For finance chiefs with a yen for moving up to the CEO chair, the likelihood of that happening pulled back this year — but their future prospects might be brighter than that current trend seems to suggest.
From 2013 through 2016, the proportion of big U.S. companies whose chief executives had been CFOs in their most recent previous position had inched steadily upward. By last summer, that was the case for 7.8% of CEOs at the 671 companies that were in the 2016 edition of either the Fortune 500 or S&P 500, according to research by executive recruiting firm Crist Kolder.
But as of Aug. 1 of this year, the prevalence of ex-finance chiefs in the top corporate role had faded to 6.2% (of the 673 company’s in this year’s dataset), wiping out all the gains since 2014 and translating to a loss of about a dozen CEO seats for ex-CFOs. That’s something of a surprise, considering the ongoing shift in the mix of CFO responsibilities toward the operational side and away from pure finance.
Indeed, the number of chief operating officers within the two groups of large companies has been falling steadily for two decades, bottoming out at 29% this year, as finance chiefs have assumed more and more of the operational load.
“Is this an aberration? We think so,” says Tom Kolder, president of Crist Kolder. “For about 80% of the CFO searches we’re doing, our clients are specifying that they want someone who can be a CEO successor someday.”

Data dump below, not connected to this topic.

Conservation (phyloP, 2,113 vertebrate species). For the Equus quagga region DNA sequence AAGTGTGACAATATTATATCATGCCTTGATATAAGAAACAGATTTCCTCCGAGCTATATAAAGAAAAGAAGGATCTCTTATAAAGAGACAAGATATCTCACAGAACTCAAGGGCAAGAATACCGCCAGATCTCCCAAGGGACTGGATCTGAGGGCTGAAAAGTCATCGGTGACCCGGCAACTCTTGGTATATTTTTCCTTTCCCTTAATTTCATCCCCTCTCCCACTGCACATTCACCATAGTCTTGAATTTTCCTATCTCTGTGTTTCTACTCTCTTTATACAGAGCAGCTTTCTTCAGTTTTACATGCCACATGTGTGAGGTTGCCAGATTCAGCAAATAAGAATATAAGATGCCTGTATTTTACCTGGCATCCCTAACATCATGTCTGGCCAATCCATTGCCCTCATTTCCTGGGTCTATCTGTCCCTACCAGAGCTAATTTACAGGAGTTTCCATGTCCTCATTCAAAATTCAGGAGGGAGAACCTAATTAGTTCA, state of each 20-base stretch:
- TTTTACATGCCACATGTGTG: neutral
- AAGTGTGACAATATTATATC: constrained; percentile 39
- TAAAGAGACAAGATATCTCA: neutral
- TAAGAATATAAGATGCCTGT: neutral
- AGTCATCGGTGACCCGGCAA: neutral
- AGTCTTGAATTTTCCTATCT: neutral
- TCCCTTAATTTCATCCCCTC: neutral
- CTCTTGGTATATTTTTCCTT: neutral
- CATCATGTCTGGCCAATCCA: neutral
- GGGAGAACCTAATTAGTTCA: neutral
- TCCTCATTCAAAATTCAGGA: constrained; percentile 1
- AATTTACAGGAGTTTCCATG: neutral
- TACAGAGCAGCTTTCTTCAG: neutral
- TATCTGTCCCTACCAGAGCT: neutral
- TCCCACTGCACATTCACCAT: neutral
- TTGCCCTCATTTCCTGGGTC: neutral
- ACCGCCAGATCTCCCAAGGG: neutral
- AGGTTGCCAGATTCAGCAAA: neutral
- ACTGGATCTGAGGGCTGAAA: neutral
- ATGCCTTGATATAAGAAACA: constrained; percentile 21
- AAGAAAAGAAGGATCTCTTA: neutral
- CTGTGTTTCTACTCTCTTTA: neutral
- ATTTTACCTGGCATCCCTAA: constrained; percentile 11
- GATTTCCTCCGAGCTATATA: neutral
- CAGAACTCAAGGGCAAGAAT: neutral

One way to look at that is that companies merely want a broad field of succession candidates to choose from. And they do want that, Kolder says, but it doesn’t mean CFOs will continue to be left on the bench to the same degree going forward. For succession planning, companies typically look at three-to-five-year time-frames in which they may make changes in the highest executive ranks. And it wasn’t until about 2012 that they significantly began asking recruiters to provide CFO candidates with the desire and capability to be a CEO, according to Kolder.
“I think we’re going to have to wait another year or two to see whether the number clicks up to 10% [of ex-CFOs in CEO roles] or just sits at 6%,” he says.
The desire for greater operational wherewithal in finance chiefs corresponds to a significant trend in recent years: since 2012, the average age at which CFOs are hired has shot up from 42 to 48. “Companies are looking to hire broad business leaders as opposed to subject-matter experts, and it takes longer to fully develop the right combination of financial and operating perspectives,” says Kolder.
But once someone lands a CFO role, he or she shouldn’t expect to hold it for too many years. The current average tenure of Fortune 500 and S&P 500 finance chiefs is 4.9 years. That does mean that more than 100 of those seats are becoming available every year, which might seem promising to finance chiefs at smaller companies who want to move up the size scale. Unfortunately, they shouldn’t get their hopes up, either.
The fact is, only 18.1% of the sitting CFOs at these large companies were also finance chiefs in their immediate prior positions. Instead, companies show a strong inclination to promote internal presidents, COOs, or divisional finance leaders to the top finance spot, or else hire someone from outside who’s run finance at a big division of another company.